Room for Kids is
an eye-opening forum for us to share helpful tips from the work we
provide to various early education organizations. As a
multi-disciplinary architecture and design firm, RDG understands that
each space for children has different needs, and within this newsletter
you will find that we continuously work to provide the best services
that reach across the early education spectrum.
Inspiring a child to become engaged in their educational
program is essential for success. This engagement in learning is vital
to the development of children especially in the earliest years of their
life. A child’s interaction can be cultivated in several ways,
but the influence of their surrounding environment can be a partner for
success. A nurturing environment provides a response to four
fundamental needs of young children: movement, comfort, competence and
control. Providing for the combination of these attributes encourages
confidence in children, willing them to participate in the program and
with their classmates. There are key design and furnishing
considerations that can help to ensure you are responding to all four of
these needs in your center.
Read the Article: Engaging Early Learning Interiors, By RDG Planning & Design’s Ed Buglewicz.
On the Boards: Educare of Winnebago
Educare's most recent neighborhood of influence is
happening in the humble culture and community of the Winnebago tribe.
Our Early Education team immersed themselves with the Ho-Chunk people,
culture and history through books, museums and most importantly
listening to the community and elders. These experiences helped us
develop a design concept that is sensitive and reflective of their
community and culture. Through this discovery two influential themes
emerged: path and earth.
Path signifies the Winnebago tribe’s split from the other
Siouan tribes (off the Wisconsin coast of Lake Michigan) and
began their path as a single tribe. Through their path the tribe began
to refine their customs, speech, music, storytelling, and maxims, all
which make Winnebago what it is today. Along this path the Earth theme
is cultivated, as a respect and dependence on the earth became vital to
the existence of the Ho-Chunk people. Their history can be seen through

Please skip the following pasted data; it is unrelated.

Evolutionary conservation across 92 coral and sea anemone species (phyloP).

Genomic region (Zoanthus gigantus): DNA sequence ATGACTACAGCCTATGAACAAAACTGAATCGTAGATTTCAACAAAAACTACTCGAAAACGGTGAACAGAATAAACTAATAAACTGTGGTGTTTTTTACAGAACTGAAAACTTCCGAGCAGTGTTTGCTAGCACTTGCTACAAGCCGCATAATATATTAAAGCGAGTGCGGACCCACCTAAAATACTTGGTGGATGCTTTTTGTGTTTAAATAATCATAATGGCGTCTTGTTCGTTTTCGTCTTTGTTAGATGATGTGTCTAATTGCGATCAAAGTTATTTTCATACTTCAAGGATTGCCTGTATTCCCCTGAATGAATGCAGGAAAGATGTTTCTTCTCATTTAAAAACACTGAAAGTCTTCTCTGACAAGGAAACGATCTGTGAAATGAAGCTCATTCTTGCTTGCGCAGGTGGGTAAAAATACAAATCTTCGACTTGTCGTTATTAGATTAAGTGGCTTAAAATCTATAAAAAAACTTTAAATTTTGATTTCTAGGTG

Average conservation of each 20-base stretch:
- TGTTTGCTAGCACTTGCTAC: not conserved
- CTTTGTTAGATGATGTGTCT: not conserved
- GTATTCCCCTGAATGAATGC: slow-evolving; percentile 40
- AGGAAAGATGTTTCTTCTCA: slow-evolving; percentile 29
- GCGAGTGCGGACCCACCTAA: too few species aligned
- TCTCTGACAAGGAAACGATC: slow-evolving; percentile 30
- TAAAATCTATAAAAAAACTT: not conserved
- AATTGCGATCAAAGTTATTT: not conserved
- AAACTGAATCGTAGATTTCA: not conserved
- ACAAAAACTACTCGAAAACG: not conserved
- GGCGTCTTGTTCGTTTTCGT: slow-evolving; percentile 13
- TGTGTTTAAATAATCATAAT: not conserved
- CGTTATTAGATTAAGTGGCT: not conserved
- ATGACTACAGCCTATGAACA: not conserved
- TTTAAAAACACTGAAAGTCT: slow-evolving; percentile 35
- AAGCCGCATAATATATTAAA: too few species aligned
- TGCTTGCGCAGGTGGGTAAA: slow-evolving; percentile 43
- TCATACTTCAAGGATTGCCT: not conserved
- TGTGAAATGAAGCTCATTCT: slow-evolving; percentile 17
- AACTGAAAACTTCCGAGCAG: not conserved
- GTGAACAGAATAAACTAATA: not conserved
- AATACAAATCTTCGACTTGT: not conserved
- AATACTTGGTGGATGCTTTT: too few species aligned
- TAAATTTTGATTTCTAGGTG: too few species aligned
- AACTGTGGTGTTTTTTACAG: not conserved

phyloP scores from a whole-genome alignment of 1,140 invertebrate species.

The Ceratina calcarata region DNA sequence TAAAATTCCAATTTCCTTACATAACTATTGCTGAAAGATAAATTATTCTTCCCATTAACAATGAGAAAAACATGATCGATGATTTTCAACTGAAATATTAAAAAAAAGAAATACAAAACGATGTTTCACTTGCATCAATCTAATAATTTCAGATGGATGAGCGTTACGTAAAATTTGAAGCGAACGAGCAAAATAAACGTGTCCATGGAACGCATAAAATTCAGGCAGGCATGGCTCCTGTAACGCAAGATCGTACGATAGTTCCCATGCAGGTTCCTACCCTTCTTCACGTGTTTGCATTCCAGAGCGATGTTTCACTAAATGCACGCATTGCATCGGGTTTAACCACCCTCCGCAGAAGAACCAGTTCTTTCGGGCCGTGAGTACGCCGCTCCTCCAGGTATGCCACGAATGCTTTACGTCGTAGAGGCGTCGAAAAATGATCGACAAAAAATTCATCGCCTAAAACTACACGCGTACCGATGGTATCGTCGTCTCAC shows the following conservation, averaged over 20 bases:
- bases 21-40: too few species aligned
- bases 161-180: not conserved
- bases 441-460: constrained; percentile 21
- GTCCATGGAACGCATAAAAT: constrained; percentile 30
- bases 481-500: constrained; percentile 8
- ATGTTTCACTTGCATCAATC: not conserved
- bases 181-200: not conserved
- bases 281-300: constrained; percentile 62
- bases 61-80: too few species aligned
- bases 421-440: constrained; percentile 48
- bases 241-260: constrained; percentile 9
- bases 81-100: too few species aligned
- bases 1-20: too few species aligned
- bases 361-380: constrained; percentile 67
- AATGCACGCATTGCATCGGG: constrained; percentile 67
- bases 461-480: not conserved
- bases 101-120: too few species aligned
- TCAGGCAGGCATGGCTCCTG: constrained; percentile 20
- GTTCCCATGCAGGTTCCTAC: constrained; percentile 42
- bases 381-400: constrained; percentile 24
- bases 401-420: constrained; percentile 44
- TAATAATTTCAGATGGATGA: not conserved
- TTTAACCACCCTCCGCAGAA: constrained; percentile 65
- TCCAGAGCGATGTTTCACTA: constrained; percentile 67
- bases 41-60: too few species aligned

the earthwork that they sculpted along their path. The three types of
earthwork were the conical mound, linear mound and effigy mound.
These themes of earth and path evolved into a concept specific to the Educare Winnebago project: Earth//Path : Nurture through Nature.
The development and nurturing of the child is the focus of both the
early education program and its built environment. Through this
importance of earth and path, nature becomes an element in which
the architecture is defined and program is delineated. A path through
the site and building is defined by nature and framed through the
architecture. The extrusion of earth and earth manipulation sites the
building in nature and its’ surroundings.
The planning of the Educare School carefully considers
the approach to the school and its placement is purposefully engaged
with the earth. Surrounded by sculpted earthwork the pathway processes
through the site to a compressed entry and leads individuals into a
welcoming and naturally-illuminated atrium of the building. The
atrium becomes the communal hearth with cultural artwork will represent
the tribe and culture.
Team Member Spotlight
Cary Thomsen is a Landscape Architect with the Early
Education team at RDG. He creates outdoor environments that foster the
relationship between indoor and outdoor spaces. The outdoor environments
he designs are based on natural elements and connecting those elements
with the design concept of the building. During his childhood, he would
help his parents plant a vegetable garden in the backyard every year.
One year he planted rows of sweet corn. He did this because he played
baseball in the backyard and wanted to emulate the baseball field he saw
in the movie Field of Dreams. “I guess this was my first experience in
landscape architecture, creating an outdoor environment from a concept.”
Cary has a Bachelors degree in Horticulture from the University of
Nebraska-Lincoln and a Masters degree in Landscape Architecture from
Kansas State University. In Cary’s free time he enjoys golfing, running,
drawing and the outdoors.
Cary worked on Educare Winnebago, as well as Educare of Washington DC.
What do you think?
POLL: What is your perspective on the direct sunlight that shines into your classroom?
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UPCOMING ISSUE: In our spring issue of Room For Kids we will explore ways to engage young minds in a Green, sustainable environment.
2012 NAEYC Annual Conference & Expo
November 7-10, Atlanta, GA; RDG booth #1651 - Come see us!
Zero to Three—National Training Institute: Leading Edge Early Childhood Science, Policy and Practice
November 28-December 1, Los Angeles, CA
Chicago Metro AEYC Opening Minds Conference—Teach more, Teach Less
January 23-26, 2013, Chicago, IL
Rocky Mountain Early Childhood Conference 2013
March 1-2, 2013, Denver, CO
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